word 'mullachan' meaning 'strongly built boy' or 'ruffian'.

Manor - Territory, area, turf. Usually associated with the criminal underground, for example 'If I see you round my manor again you're dead!'

Minging - Drunk, painful, disgusting, as in 'I was totally minging last night'
or 'My head is really minging'.

Munchies - A serious bout of hunger after or during a drinking spree, as in 'I've got the munchies, man.' Also associated with illicit substances.

Muppet - A foolish or stupid person, as in 'Don't be a muppet, I can't
believe you're gonna do that.'

N

Nonce - Someone who rats on a criminal.

Nookie - A slightly old-hat name for sex, common in Carry On films.

Nutcase, nutter - Madman.

O

One for the road - A last drink before going home. The origin of this
phrase is a bit creepy. When prisoners were condemned to be hanged at Tyburn in London they were taken there on a waggon. Their last request was to be given the choice of a drink at any ale house along the way. This was their 'one for the road'. One of the guards accompanying the prisoner was not allowed to go into the ale house and had to stay to mind the cart.
He was described as being 'on the waggon' and could not have a drink,
giving us another modern saying.

P

Packed in - Broken down, normally applied

Palaver - A bother or a fuss. According to the OED, palaver comes from the Portuguese palavra meaning word. Originally palaver was a prolonged conversation or discussion, but its meaning has been corrupted over the years.

Pants - A 90s term that is currently very popular. It can be used as an exclamation of frustration (much in the way that 'arse' is) or to describe something that is bad or rubbish, as in 'Did you watch the Arsenal match, wasn't it pants?' Sometimes prefixed by 'a load of old' or 'complete'.

Pear-shaped - When something has 'gone pear-shaped' it has gone wrong. Probably derived from the sagging shape of a pear.

Pee - To urinate.

Pig in a poke - To buy a pig in a poke is to buy something that you haven't checked over and know very little about. In olden days when people went to market a common trick was to put a cat or kitten into a bag (a poke) and tell unwary or gullible members of the public that it was a fine piglet. Cats were pretty much worthless while piglets were prized. The idea was to sell it without letting the person look into the bag. From the same situation we get a second saying, 'to let the cat out of the bag', i.e. to reveal the (unpleasant) surprise.

Plastered - Very drunk.

Plonker - A stupid person.

Point Percy at the porcelain - To urinate (for men).

Powder your nose - Originally a euphenism for going to the toilet, but
modern usage is as a euphemism for taking cocaine, as in 'Dave's just nipped off to powder his nose.'

Prat - Idiot.

Puke - To throw up.

R

Rag - Newspaper or magazine.

Raining cats and dogs - Heavy rain. This has to do with the fifteenth century or so when a thatched roof was the favourite place for animals to live, but when it rained, the roof would get soggy, and the cats and dogs would fall into the house (or, I suppose, just slide off from time to time).

Ring-piece - Relatively common term for the anus, as in 'That curry I had
last night has scorched my ring-piece.'

Rubber - A pencil eraser.

Rubber johnny - Condom.

S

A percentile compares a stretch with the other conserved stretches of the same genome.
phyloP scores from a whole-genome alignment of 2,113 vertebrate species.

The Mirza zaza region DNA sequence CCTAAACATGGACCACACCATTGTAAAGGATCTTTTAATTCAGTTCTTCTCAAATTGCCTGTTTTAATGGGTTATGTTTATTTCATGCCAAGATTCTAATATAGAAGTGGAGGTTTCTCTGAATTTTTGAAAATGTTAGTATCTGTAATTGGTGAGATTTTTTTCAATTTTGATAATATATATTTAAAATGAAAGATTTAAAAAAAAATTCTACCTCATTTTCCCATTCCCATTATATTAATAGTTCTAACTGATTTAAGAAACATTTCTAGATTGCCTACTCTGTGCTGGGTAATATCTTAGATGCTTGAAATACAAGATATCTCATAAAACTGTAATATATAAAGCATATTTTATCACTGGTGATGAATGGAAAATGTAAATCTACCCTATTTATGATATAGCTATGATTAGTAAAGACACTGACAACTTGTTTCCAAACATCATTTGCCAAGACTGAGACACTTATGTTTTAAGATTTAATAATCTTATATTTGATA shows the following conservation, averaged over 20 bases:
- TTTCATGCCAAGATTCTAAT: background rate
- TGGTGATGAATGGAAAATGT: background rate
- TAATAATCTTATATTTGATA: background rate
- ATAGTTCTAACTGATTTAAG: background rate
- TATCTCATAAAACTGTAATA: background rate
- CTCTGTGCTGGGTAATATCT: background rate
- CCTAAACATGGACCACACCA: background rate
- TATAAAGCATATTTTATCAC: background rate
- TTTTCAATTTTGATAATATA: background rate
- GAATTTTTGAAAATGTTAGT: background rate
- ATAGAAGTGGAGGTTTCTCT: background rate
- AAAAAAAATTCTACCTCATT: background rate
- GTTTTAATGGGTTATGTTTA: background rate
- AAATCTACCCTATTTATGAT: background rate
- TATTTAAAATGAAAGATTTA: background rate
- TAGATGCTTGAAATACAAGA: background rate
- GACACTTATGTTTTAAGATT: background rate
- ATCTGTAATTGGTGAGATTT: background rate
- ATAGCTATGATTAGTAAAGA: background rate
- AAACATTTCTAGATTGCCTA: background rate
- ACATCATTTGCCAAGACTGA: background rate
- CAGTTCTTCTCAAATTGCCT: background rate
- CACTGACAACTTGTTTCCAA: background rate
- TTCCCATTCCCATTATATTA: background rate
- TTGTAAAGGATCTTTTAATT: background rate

Shag - To have sex, but also used to mean tiredness as in 'I'm totally
shagged.'

Shake hands with the unemployed - To go to the toilet (for men).

Shanks's pony, Going on ... - To walk. The original Shanks's pony was a horse-drawn lawnmower with nowhere for the driver to sit, so he had to walk along behind.

Shattered - Tired.

Shrapnel - The term used to describe the inordinately large amount of
small change discovered in your pocket after a piss up.

Siphon the python - To go to the toilet (for men).

Slash - To go to the toilet, as in 'I'm going for a slash.'

Smallest room in the house - Euphemism for toilet.

Squire - A general term of address towards a man, similar to 'guvnor'.

Stag night - Also referred to as a 'stag do', this is the traditional last party thrown by a bachelor before he gets married (known as a 'bachelor party'
in the US and 'buck's night' in Australia).

T

Take a leak - To urinate (generally for men).

Taters (pronounced Tay-ters) - Cold, as in 'It's right taters today.'

Technicolour yawn, Produce a ... - To throw up, normally after consuming too much alcohol.

Thick as two short planks - Stupid.

Tooled-up - To arm oneself, usually with improvised weapons like bottles
or sticks, as in 'There was a right ruck dahn the pub last night and then
these headcases got tooled-up!'

Trashed - Common term for getting very drunk, as in 'We got completely
trashed last night.'

Trolleyed - Very drunk.

U

Up for it - To be willing to have a good time. Also (for a woman) to be sexually available.

V

Visit the little girl's (or boy's) room - To go to the toilet.

W

Wazzock - Foolish person.

Wedge - Money, from the appearance of a number of folded notes. Examples of its use are 'I got paid a fair old wedge for doin' that job' or 'Are you wedged-up and ready to go ?'

Wee - Children 'go for a wee' when they need to go to the toilet. What they produce is known as 'wee-wee'.

Window licker - A name for the sort of nutter who sits next to you on the
bus and does something weird.

Wrecked - Drunk or tired.

Y

Yon - Over there, derived from yonder, as in 'Yon tree' meaning 'That

tree over there'.
 

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Discussion Starter · #2 ·
Mild English Swear Words!!

Ain't 'Haven't' or 'am not'. Really. It's exactly

the same word. Just slightly mutated and processed through several dialects. Examples : 'I ain't got a clue.' 'I ain't a wanker.' Small point.